Orchestra of the Age of Enlightenment

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Orchestra of the Age of Enlightenment (OAE)
Orchestra
OAE Logo CMYK nostrap -Converted- copy.jpg
The logo of the Orchestra of the Age of Enlightenment
Founded 1986
Location London, England
Concert hall Southbank Centre
Website www.oae.co.uk

The Orchestra of the Age of Enlightenment (OAE) is a British period instrument orchestra. The OAE is a resident orchestra of the Southbank Centre, London, associate orchestra at Glyndebourne Festival Opera and has its headquarters at Kings Place. The leadership is rotated between four musicians, Alison Bury, Matthew Truscott, Kati Debretzeni and Margaret Faultless.

A group of period instrumentalist players formed the OAE as a self-governing ensemble in 1986,[1] and took its name from the historical period in the late 18th century where the core of its repertoire is based. The OAE does not have a principal conductor, but chooses conductors individually. Having no permanent music director gives the orchestra flexibility to work with some of the world’s greatest conductors and soloists across a wide range of music. The current Principal Artists are Sir Simon Rattle, Vladimir Jurowski, Iván Fischer and Sir Mark Elder. Emeritus Conductors are Frans Brüggen, the late Sir Charles Mackerras and Sir Roger Norrington. Other conductors to have worked with the OAE at its invitation include Yannick Nézet-Séguin, Edward Gardner, Robin Ticciati, Philippe Herreweghe, Gustav Leonhardt, René Jacobs, Harry Bicket, Christopher Hogwood, Marin Alsop, Sigiswald Kuijken, Ivor Bolton, Monica Huggett, and Bruno Weil.

Ethos and beginnings[edit]

The Ethos of the Orchestra is based on democracy; with the idea that the players are not simply technicians but also actively guide the artistic direction of the orchestra. When it began anyone who wanted to could become a member of the orchestra, although they wouldn’t necessarily be asked to play. Responsibility for concert planning is given to an Artistic Direction Committee which is elected annually by the members. An early mission statement[2] stated that the Orchestra of the Age of Enlightenment was to:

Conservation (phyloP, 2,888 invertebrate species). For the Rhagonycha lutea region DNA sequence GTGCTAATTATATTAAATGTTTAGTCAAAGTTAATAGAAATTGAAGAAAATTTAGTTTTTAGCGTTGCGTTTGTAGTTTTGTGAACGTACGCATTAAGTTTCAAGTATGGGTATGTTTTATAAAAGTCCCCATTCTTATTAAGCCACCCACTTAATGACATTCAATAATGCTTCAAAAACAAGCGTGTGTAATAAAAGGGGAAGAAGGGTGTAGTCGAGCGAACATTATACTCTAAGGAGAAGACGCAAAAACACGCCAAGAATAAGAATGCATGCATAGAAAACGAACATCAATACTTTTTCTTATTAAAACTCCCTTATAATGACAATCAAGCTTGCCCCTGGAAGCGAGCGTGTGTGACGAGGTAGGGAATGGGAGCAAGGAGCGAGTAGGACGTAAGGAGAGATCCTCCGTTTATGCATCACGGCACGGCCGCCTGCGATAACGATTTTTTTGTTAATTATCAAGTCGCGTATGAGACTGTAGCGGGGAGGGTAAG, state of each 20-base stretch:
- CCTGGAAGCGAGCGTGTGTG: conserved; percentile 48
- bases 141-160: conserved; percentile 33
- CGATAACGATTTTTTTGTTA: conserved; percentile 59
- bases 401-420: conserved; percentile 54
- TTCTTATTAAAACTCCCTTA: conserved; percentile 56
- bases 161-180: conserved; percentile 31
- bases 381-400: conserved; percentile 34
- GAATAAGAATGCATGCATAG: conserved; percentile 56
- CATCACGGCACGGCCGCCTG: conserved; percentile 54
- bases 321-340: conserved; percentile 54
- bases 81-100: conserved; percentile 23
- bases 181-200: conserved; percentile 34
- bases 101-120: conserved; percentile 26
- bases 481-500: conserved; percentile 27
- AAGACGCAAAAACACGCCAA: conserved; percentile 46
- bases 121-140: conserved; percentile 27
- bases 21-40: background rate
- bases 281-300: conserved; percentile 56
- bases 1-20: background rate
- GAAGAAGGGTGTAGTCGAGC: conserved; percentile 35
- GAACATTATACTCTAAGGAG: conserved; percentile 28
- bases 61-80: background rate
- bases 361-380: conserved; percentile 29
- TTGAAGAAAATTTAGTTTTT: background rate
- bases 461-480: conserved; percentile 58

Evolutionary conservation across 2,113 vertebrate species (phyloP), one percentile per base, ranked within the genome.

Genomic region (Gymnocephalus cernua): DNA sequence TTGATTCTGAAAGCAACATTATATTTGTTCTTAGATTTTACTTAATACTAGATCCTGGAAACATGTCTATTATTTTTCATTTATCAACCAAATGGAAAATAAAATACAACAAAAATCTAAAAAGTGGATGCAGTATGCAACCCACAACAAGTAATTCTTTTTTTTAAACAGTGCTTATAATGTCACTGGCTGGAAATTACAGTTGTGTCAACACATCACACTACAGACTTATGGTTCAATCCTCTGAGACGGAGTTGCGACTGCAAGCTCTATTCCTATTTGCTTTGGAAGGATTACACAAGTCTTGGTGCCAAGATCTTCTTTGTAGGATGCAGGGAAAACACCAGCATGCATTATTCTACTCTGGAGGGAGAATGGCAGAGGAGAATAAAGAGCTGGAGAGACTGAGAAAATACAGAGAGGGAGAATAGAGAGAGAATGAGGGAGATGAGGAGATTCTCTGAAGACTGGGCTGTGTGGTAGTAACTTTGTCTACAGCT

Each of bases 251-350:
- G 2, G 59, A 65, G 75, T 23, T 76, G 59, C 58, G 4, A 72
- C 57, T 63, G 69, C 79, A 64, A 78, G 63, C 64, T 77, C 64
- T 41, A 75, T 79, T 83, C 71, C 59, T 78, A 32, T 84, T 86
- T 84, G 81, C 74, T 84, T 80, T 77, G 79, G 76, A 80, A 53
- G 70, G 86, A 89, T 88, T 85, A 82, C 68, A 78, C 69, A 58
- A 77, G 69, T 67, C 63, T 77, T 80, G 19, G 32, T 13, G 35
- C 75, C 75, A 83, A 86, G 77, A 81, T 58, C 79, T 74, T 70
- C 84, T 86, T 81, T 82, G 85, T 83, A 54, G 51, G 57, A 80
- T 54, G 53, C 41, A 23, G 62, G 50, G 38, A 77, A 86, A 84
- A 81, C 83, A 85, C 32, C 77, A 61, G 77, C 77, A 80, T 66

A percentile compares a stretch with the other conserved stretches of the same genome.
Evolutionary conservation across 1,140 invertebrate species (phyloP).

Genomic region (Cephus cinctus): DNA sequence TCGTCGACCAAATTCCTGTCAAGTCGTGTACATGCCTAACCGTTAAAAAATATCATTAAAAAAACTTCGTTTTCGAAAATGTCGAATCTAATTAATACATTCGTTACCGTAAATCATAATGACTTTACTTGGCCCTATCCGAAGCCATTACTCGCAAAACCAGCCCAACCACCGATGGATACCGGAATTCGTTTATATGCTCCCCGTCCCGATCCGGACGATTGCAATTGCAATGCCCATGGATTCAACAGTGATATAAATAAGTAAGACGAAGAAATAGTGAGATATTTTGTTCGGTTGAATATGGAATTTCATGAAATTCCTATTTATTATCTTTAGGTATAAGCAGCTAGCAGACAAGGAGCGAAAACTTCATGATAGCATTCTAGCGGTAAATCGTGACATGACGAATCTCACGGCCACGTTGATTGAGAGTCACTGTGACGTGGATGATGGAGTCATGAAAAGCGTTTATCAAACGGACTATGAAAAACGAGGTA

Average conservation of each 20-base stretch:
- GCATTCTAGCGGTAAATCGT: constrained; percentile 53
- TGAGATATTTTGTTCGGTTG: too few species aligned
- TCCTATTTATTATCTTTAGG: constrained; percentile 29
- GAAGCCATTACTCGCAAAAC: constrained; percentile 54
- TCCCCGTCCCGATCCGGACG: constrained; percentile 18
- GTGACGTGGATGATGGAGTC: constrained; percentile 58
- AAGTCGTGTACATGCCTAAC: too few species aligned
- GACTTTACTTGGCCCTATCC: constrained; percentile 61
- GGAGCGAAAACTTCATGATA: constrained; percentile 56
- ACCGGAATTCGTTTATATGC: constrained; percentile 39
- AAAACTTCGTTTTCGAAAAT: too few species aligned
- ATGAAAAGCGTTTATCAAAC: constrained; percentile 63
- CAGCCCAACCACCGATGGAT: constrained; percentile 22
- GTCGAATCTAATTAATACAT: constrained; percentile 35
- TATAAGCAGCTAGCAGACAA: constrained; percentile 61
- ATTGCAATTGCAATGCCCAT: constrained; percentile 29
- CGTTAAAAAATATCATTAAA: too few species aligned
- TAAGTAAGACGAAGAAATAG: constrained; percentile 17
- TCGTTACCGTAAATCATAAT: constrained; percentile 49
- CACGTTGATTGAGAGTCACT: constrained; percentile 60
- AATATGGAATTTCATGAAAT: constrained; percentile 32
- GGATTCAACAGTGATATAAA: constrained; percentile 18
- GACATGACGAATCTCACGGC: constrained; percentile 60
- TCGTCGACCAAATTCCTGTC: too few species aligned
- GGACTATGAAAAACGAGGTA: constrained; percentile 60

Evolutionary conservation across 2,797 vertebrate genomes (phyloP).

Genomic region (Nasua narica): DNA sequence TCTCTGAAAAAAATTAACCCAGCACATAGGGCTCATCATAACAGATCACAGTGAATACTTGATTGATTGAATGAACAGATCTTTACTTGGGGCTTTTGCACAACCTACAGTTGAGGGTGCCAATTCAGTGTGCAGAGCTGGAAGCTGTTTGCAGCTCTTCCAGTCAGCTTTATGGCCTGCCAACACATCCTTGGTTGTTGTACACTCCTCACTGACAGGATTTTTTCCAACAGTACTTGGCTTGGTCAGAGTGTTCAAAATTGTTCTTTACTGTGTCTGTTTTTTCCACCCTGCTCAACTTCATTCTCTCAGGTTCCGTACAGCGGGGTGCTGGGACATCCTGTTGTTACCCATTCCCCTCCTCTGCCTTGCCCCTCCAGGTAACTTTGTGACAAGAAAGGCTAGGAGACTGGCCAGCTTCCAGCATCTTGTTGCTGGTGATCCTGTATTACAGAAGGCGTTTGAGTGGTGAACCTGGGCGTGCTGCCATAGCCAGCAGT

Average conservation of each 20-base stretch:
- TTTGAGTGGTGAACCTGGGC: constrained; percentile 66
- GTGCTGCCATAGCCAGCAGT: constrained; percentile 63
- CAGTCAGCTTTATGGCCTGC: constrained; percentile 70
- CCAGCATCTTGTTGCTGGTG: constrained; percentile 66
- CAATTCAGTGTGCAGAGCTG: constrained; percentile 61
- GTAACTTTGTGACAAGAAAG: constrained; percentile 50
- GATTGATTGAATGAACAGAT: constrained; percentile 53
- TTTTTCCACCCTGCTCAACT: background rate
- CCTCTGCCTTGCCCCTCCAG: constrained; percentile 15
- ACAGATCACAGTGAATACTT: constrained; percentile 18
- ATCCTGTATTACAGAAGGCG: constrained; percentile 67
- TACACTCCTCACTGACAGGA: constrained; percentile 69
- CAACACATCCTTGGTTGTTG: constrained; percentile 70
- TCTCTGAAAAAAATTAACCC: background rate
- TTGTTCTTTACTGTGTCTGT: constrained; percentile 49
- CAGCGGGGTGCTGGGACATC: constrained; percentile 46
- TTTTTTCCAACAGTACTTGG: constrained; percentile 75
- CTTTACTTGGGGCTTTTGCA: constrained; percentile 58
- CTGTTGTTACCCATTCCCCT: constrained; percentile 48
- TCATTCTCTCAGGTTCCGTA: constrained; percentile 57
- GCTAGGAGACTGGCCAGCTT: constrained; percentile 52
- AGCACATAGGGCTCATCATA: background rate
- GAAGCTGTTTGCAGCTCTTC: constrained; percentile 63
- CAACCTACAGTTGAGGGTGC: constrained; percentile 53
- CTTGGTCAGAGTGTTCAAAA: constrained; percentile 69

“Avoid the dangers implicit in:

  • playing as a matter of routine,
  • pursuing exclusively commercial creative options,
  • under-rehearsal,
  • undue emphasis as imposed by a single musical director,
  • recording objectives being more important than creative objectives.”

The OAE’s first concerts, in June 1986, were booked at Oxford's Town Hall and London’s Queen Elizabeth Hall. Conducted by Sigiswald Kuijken, their first programme consisted of an Overture Suite by Telemann, Rameau’s Suite from Dardanus, a symphony by Gossec and Haydn’s Symphony ‘La Poule’.

Since 2000[edit]

The OAE's current recurring season at the Southbank Centre in London includes concerts at the Queen Elizabeth Hall and Royal Festival Hall. In May 2006, the OAE started a series of informal late night concerts called "The Night Shift", which has twice been nominated for a Royal Philharmonic Society Award for audience development.

The OAE celebrated the 21st anniversary of its founding with a concert at the Royal Festival Hall on 30 June 2007, conducted by Norrington, Elder, Mackerras and Jurowski respectively.

In 2007 the OAE also won the RPS Ensemble award "for its stunning delivery of a breadth of repertoire, indefatigable advocacy of the interpretation of music played on original instruments and pioneering work in education and through a range of media – not to mention the artistry of its individual members in making each listening experience uniquely creative, engaging and thrilling."

In July 2008 the OAE moved its official headquarters to Kings Place in London where it now shares an office with the London Sinfonietta, while continuing its Southbank season and residency.

On 29 January 2010 The Night Shift (and the OAE) made its first appearance at The Roundhouse in Camden, North London.